Stay Connected

Friday, October 5, 2012

You don't have to bake bread from scratch to call yourself frugal

Just to be clear, this is not a clever way for me to excuse my large purchase of bakery thrift bread in late August.

When I think of the thrifty housewife, I picture a woman in the kitchen, sleeves rolled up and hands in a large pile of bread dough. (And a husky gal she was, with forearms to rival any sailor!)

Perhaps, because there was a time when it was very unthrifty to buy bread. A bakery loaf was not cheap, compared to the ingredients that went into that loaf. Times have changed, yet we still have this image of frugal meaning baking bread from scratch.

Being frugal is a balance of spending and saving, while preserving quality of life. Being mindful in our decisions, and giving thought to how best to use our time, money and skills.

Let's say, what you really want to do is start up a business. If you were spending all your time baking bread, making pickles, making soap, etc., there'd be little time left to get your business idea off the ground.

Or, perhaps you want to spend more time with your children, maybe schooling them at home, so they can have the kind of education you desire for them. While you could likely work bread-baking into your daily routine many of the years, there are some years when homeschooling is more time-intensive than others.

Maybe you have a career that takes you away from the house. If you devote your evenings to baking bread from scratch, you will likely cut into your relaxation and sleep hours. Given a few months of this, and you'd be resenting the time bread-baking was exacting from your schedule.

Then there could be physical limitations preventing the stirring and kneading of the dough. I know this one first hand. Some days my neck and shoulders just are too iffy to dive into a huge mound of bread dough.

Or just maybe, you prefer to use your talents and skills in other areas, that are equally beneficial for the household budget. Baking bread is not the only way to save some money.

So what are your bread procurement options, while being mindful of your budget?

  • You can bake, the old-fashioned way -- bowl, spoon, rolled up sleeves.
  • You can make friends with someone who does bake, and swap services with them in exchange for a weekly loaf.
  • You can bake with a machine, very convenient if your family really prefers home made bread.
  • You can shop at a bakery thrift and fill the freezer once a month. This actually works very well for me, when I know ahead of time that I'm going to have a busy schedule, and may not be able to keep up with the heavy bread consumption in our house (5 loaves a week, on average).
  • You can shop at the regular store for bread on a weekly basis. This will cost more, but maybe there are other areas you can make savings, so that store bought or bakery produced bread fits into your budget.
  • Or maybe you're a couponer and find bread coupons often enough.

I can definitely see how all of the above would fit within a frugal lifestyle. 

I will point out, however, that it is extremely handy to know how to bake bread, whether you do it regularly or not. 

Should you hit upon a month where finances are tight, you can temporarily do things like bake your own bread, to stretch that income a bit more.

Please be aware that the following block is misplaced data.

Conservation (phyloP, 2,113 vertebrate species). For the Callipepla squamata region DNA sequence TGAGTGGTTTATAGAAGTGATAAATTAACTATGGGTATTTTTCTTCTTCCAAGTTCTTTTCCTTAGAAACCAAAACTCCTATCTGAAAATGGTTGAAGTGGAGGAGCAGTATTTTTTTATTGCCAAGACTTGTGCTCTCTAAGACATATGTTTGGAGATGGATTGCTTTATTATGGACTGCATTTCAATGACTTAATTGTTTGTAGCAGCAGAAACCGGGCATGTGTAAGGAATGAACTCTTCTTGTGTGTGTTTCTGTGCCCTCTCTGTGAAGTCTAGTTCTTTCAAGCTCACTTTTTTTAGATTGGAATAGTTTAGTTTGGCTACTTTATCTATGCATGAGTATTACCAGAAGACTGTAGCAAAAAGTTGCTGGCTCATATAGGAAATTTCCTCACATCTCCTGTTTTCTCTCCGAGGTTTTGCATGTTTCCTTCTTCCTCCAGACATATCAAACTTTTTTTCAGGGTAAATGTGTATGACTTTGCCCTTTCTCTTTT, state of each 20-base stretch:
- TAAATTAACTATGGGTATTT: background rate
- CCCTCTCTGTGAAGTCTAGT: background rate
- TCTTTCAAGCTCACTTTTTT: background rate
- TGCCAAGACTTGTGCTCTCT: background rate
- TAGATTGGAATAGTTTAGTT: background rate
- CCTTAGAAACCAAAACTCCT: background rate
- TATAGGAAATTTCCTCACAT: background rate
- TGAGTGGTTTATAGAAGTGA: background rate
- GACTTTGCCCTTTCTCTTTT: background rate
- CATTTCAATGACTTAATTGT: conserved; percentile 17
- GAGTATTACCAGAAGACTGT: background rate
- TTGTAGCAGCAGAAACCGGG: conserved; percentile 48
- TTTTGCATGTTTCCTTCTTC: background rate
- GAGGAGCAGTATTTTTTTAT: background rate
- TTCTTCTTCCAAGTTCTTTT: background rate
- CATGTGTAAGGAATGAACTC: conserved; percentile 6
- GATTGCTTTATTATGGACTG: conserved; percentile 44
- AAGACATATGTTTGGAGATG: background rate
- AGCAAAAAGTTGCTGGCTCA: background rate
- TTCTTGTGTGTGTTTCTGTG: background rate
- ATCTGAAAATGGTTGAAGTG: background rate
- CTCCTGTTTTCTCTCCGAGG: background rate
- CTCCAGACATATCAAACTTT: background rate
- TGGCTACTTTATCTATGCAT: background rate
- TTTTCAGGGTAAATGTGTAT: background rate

If you or a family member develops food sensitivities, knowing how to bake your own will allow you to control the ingredients. 

Or maybe you want to bring something special to the next family gathering. A basket of yeast-raised dinner rolls is always appreciated.

I like my own homemade bread, but I don't feel its the only criteria in considering myself frugal.

How about you? Is there a must-meet criteria to consider yourself frugal?


  1. I don't worry specifically about being frugal per se. I worry about leading a quality life which includes trying live my beliefs. One is not wasting money. Another is spending quality time with my family. I try hard to balance these two. It takes some mental adjustments for me sometimes to balance them, but I'm getting better at it. I have to remember spending a little extra money is okay to free up time or going on an outing with my family instead of cleaning the basement is okay.

    1. Hi live and learn,
      I think making time for your family is one of the more important reasons to forego a frugal activity or two. Your kids will only be around for so long, then they're on their own busy with their families. But balance is really the key. And I think you've found it.

  2. Or...if you want, buy that regular store bread...and learn to eat LESS of it, using other grains in lunch and getting out of the "sandwich" rut! Which basically, is what we do, since I never caught the 'from scratch' desire! LOL. Bread calories add up...! ;o)

    1. Hi Gramemaw,
      you're absolutely right! Eating less bread, and using more of the other grains, makes things simpler!

      That's what we do when I'm low on bread and don't have time or energy to do another baking. I cook up a large pot of rice, to have with lunches, and we eat foods like oatmeal and rice pudding for breakfasts. And I think it's better for our bodies to eat a wider variety of grains.

      Thanks for commenting!

  3. I have been trying (and sometimes failing spectacularly!) to make my own bread for a while now. I'm not sure what it is like for you, but there are no breads in our supermarkets without a long list of hard-to-pronounce ingredients. You can get bread made from real ingredients from bakeries, but they are about $6 a loaf and we don't have bakery thrift stores (they sound great!).